The world still spins at the same speed as always, but these days, technology, innovation and consumer expectations are moving faster than ever. Last Friday at the sixth annual YCCI Marketing Conference: “The Higher Velocity Marketplace: Technology, Innovation and Engagement in the New Marketplace,” 5 key change-drivers took us for the ride.
Jon Iwata, CMO of IBM, opened with a bold observation: when executives are asked what they are most and least prepared for—the answers are the same. The explosion of data, social media, and rapid growth of new channels is both exhilarating and frightening to those who need to manage change. How can today’s leaders tackle these challenges? First and foremost, by focusing not simply on building strong brands, but on building strong corporate character. When a company lives and breathes the messages they convey—transparently—it inspires belief, and hopefully, advocacy, in the consumer.
Geoff Cottrill, CMO of Converse captured our attention next by flipping our perspective of a fast-moving market on its head. Instead of attempting to always stay one step ahead of the consumer, Converse gets behind them—listening and providing a platform for them to do what they love. By celebrating those that wear the shoes, rather than the shoes themselves, Converse gives consumers the steering wheel, and this has taken them from the basketball court, to the garage band concert, to the hipster scene, and now with efforts like Rubber Tracks, to the recording studio. They are there not because Converse makes their shoes popular, but because people do.
Gina Boswell, EVP of Personal Care at Unilever took us through two case studies on the Axe brand, to show how creative thinking can keep a brand fresh and top of mind. With the insight, “Guys love learning moves,” Unilever was able to create a gaming sensation that branded not just a product—but an action. Even though I don’t quite fit the target profile, I officially feel in the loop, and if I ever do see a “Double Pits to Chesty” move, I plan on calling it by name. The second case study featured the new campaign around Axe Anarchy, which put consumers behind the storyline of a graphic novel.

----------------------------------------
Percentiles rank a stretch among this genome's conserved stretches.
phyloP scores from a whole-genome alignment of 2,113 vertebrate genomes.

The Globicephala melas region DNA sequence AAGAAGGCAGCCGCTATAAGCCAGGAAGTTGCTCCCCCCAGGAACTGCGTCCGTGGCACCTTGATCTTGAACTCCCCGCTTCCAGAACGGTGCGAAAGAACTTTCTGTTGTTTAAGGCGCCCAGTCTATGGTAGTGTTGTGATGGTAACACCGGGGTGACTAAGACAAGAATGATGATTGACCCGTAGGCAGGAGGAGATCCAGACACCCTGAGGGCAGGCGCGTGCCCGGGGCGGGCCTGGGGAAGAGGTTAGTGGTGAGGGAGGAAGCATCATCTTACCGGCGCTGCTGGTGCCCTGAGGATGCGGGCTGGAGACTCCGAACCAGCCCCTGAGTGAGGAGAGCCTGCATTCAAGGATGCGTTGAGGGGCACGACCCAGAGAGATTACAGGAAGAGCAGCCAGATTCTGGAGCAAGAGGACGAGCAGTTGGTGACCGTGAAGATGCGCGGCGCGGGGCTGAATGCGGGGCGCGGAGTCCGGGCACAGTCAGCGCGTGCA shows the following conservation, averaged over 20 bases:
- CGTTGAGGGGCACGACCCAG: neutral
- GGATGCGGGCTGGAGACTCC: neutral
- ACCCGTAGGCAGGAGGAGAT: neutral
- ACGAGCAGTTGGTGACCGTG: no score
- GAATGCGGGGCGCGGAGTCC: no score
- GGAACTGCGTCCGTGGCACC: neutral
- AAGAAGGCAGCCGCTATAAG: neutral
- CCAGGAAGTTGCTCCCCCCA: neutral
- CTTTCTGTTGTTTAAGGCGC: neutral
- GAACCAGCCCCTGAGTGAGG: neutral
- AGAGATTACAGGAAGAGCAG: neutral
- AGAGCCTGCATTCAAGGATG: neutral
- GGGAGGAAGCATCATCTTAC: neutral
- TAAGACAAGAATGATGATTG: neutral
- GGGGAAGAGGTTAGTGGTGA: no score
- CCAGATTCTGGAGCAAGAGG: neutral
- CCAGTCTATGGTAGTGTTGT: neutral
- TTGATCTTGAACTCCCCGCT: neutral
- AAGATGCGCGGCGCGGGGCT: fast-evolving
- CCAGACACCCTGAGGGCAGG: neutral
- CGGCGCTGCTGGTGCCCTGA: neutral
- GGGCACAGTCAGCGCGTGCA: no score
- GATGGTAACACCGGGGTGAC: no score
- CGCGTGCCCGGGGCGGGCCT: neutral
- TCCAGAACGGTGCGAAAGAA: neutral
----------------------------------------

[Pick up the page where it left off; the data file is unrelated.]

Although I’m not a Millennial, after Ross Martin, EVP of Viacom Media Partners, spoke, I wanted to be one. With Ross’s experience running Scratch, Viacom’s internal insights group and creative swat team that works with brands like MTV, VHI and Comedy Central in unique external partnerships, he painted a dynamic and vivid picture of the Millennial mindset. Independent and with extra cognitive space, this generation can’t be swayed by the traditional approaches of advertising and promotions. They’re looking for new experiences that help them define their own space in a saturated world.
Google’s Claire Johnson spoke about a different type of consumption—that which is measured in gigabytes of information rather than units sold. Google plants itself in the middle of this massive knowledge transfer with a number of platforms designed to facilitate, connect and capture both information and attention. Claire spoke to how emotionally resonating with the consumer provides a more meaningful way of connecting—both Google’s offerings together in a cohesive brand, and to the consumer. It was interesting to hear about, but even more, to see it come to life.
Rounding out the presenters was a group of students from Yale SOM. Christina Bruno, Priyanka Garg and Jason Klein investigated the ever-expanding role smart phones play in today’s society, and how the marketplace can best utilize them moving forward.
Glancing inside the inner-workings of today’s pace-setting businesses, as a student, was a tremendous opportunity. And even though the marketing environment is changing rapidly, the lessons learned throughout the day will hold constant. One thing’s for sure though, the next YCCI Customer Insights Conference in May, can’t come quickly enough!